A proposed rule from the little-known Office of the Comptroller of the Currency could have a big impact on the firearms industry if it’s approved, and the National Shooting Sports Foundation is asking for help in making sure that happens.
The rule would, in essence, prevent banks from discriminating against the firearms industry as clients, as several major financial institutions have done in recent years as an example of their corporate wokeness. Here’s how the NSSF describes how the rule would work.
The proposed rule provides the following requirements for large, national banks ($100 billion or more in total assets) to provide fair access:
- Make each financial service it offers available to all persons in the geographic market served by the covered bank on proportionally equal terms;
- Not deny any person a financial service the bank offers except to the extent justified by such person’s quantified and documented failure to meet quantitative, impartial risk-based standards established in advance by the covered bank;
- Not deny any person a financial service the bank offers when the effect of the denial is to prevent, limit, or otherwise disadvantage the person:
(i) From entering or competing in a market or business segment; or
(ii) In such a way that benefits another person or business activity in which the covered bank has a financial interest; and
- Not deny, in coordination with others, any person a financial service the bank offers.
This would be a boon not only to the firearms industry, but to all those that “have suffered politically-driven discrimination,” in the words of the NSSF. Within the gun industry, businesses as varied as your local gun store, makers of specialized accessories, startup gun companies, and heritage brands have all been shut out of doing business with the largest financial institutions in the country in recent years, and this rule would ensure that couldn’t happen; at least not because of any anti-gun agenda.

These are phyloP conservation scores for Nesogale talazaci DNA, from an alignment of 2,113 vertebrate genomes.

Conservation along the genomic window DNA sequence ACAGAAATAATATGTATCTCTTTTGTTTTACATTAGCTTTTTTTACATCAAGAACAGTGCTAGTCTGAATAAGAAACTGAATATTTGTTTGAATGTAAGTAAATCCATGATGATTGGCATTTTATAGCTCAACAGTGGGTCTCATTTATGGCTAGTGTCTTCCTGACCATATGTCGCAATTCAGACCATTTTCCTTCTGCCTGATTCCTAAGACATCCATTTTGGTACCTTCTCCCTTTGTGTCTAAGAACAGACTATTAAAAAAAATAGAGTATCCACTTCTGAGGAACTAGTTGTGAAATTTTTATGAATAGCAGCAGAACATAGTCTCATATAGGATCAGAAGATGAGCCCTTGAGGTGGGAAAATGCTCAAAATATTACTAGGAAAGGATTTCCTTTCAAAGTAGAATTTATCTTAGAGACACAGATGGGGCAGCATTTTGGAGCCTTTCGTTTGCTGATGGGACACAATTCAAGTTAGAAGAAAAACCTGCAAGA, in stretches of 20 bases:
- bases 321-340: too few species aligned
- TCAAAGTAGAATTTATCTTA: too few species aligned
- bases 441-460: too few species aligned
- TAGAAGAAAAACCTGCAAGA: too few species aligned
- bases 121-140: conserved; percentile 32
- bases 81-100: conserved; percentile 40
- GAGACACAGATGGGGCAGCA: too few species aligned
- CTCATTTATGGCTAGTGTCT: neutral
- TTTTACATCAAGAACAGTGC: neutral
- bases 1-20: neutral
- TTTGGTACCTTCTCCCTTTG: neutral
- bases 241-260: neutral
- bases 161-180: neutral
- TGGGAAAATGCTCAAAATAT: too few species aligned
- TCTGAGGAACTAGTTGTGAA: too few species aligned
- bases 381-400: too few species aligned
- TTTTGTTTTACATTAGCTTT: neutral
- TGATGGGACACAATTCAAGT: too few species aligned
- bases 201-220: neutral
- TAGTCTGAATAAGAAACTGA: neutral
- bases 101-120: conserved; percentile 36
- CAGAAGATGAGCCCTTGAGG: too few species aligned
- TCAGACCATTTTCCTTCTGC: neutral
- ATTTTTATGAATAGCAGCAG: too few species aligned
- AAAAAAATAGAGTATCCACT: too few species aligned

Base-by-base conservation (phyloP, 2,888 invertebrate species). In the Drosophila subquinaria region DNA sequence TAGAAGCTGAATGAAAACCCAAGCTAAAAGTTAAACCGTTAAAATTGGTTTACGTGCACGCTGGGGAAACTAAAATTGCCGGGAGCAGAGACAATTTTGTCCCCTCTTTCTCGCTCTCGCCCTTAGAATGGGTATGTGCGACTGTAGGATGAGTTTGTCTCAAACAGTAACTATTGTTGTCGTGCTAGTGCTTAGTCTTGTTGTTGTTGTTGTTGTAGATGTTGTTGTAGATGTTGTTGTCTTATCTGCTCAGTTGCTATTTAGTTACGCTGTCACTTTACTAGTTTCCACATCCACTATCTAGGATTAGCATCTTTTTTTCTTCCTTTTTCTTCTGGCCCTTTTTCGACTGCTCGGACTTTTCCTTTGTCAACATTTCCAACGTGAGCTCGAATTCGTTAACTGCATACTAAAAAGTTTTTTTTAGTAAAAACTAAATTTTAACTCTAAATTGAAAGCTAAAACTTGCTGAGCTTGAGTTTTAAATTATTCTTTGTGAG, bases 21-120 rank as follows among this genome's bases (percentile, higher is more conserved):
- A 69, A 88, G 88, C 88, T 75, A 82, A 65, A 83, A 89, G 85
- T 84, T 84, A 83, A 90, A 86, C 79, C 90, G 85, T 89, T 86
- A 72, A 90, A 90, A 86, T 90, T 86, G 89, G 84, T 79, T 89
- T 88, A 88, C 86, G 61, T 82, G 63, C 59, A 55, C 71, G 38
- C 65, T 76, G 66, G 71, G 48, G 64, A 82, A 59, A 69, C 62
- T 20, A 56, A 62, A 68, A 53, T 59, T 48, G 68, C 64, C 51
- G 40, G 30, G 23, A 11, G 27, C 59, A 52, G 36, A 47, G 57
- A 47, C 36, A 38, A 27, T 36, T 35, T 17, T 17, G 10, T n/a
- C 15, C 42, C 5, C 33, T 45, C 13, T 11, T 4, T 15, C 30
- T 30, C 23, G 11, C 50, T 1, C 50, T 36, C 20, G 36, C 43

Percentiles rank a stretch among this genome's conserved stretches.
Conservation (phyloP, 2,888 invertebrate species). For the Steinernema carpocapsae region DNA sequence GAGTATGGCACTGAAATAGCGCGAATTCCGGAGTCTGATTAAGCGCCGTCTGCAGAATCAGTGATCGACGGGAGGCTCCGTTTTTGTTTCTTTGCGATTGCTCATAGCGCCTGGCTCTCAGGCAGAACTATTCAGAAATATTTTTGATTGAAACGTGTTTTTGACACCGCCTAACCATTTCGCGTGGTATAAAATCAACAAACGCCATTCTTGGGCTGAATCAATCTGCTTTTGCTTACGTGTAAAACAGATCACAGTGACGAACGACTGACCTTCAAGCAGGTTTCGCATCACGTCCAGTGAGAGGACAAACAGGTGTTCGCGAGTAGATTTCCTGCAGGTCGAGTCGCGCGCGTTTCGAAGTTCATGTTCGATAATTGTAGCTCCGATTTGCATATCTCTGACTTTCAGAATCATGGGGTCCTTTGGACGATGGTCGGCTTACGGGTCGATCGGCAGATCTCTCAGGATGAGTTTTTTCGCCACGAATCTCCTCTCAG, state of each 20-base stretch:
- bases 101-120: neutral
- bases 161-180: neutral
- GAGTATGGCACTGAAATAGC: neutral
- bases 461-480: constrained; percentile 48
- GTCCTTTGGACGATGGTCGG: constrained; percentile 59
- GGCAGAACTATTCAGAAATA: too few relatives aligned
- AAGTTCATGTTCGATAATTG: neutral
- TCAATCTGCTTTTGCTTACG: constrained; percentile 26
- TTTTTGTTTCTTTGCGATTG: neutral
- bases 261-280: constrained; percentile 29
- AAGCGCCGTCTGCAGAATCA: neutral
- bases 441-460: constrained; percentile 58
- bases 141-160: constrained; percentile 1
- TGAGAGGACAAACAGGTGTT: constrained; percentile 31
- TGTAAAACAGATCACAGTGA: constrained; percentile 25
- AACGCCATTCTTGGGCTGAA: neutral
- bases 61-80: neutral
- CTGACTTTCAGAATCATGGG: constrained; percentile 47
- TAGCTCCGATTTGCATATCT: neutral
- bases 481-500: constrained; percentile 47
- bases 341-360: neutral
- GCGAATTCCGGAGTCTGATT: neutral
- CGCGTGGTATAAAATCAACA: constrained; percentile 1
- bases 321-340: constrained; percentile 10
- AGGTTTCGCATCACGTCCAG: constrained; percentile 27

Gun owners have been doing a great job of commenting on the ATF’s proposed guidance for pistol braces, with more than 4,000 comments being received each day since the comment period opened. This proposed rule from the Office of the Comptroller of the Currency, on the other hand, has been open for comment since late November and has received less than 2,000 comments as of December 22nd.
Let’s change that, shall we? To submit your public comment before the deadline of January 4th, click the link below, then hit the green “submit a formal comment button” on the righthand side of the page.
While the proposed regulations for pistol braces allow you to also fax or mail in your comment, for some reason faxing your response isn’t an option with the proposed anti-discrimination rule. If you want to mail your comment, here’s the address, but remember; the letter must be received by midnight on January 4th, and we’ve got several holidays in addition to two Sundays between now and then, so the mail might be slower than normal.
Chief Counsel’s Office, Attention: Comment Processing, Office of the Comptroller of the Currency, 400 7th Street SW, Suite 3E-218, Washington, DC 20219.
Something else to keep in mind if you’re planning on mailing your response:
You must include “OCC” as the agency name and “Docket ID OCC-2020-0042” in your comment. In general, the OCC will enter all comments received into the docket and publish the comments on the Regulations.gov website without change, including any business or personal information provided such as name and address information, email addresses, and phone numbers. Comments, including attachments and other supporting materials, are part of the public record and subject to public disclosure. Do not include any information in your comment or supporting materials that you consider confidential or inappropriate for public disclosure.
Gun owners have done a fantastic job of speaking out against ATF’s proposal for pistol braces, which are simply a push towards registration of millions of legally-owned firearms. Now we need to use our voices to speak up in favor of this rule that would help businesses big and small throughout the firearms industry, ensuring we still have access to the arms that are our right to own and carry.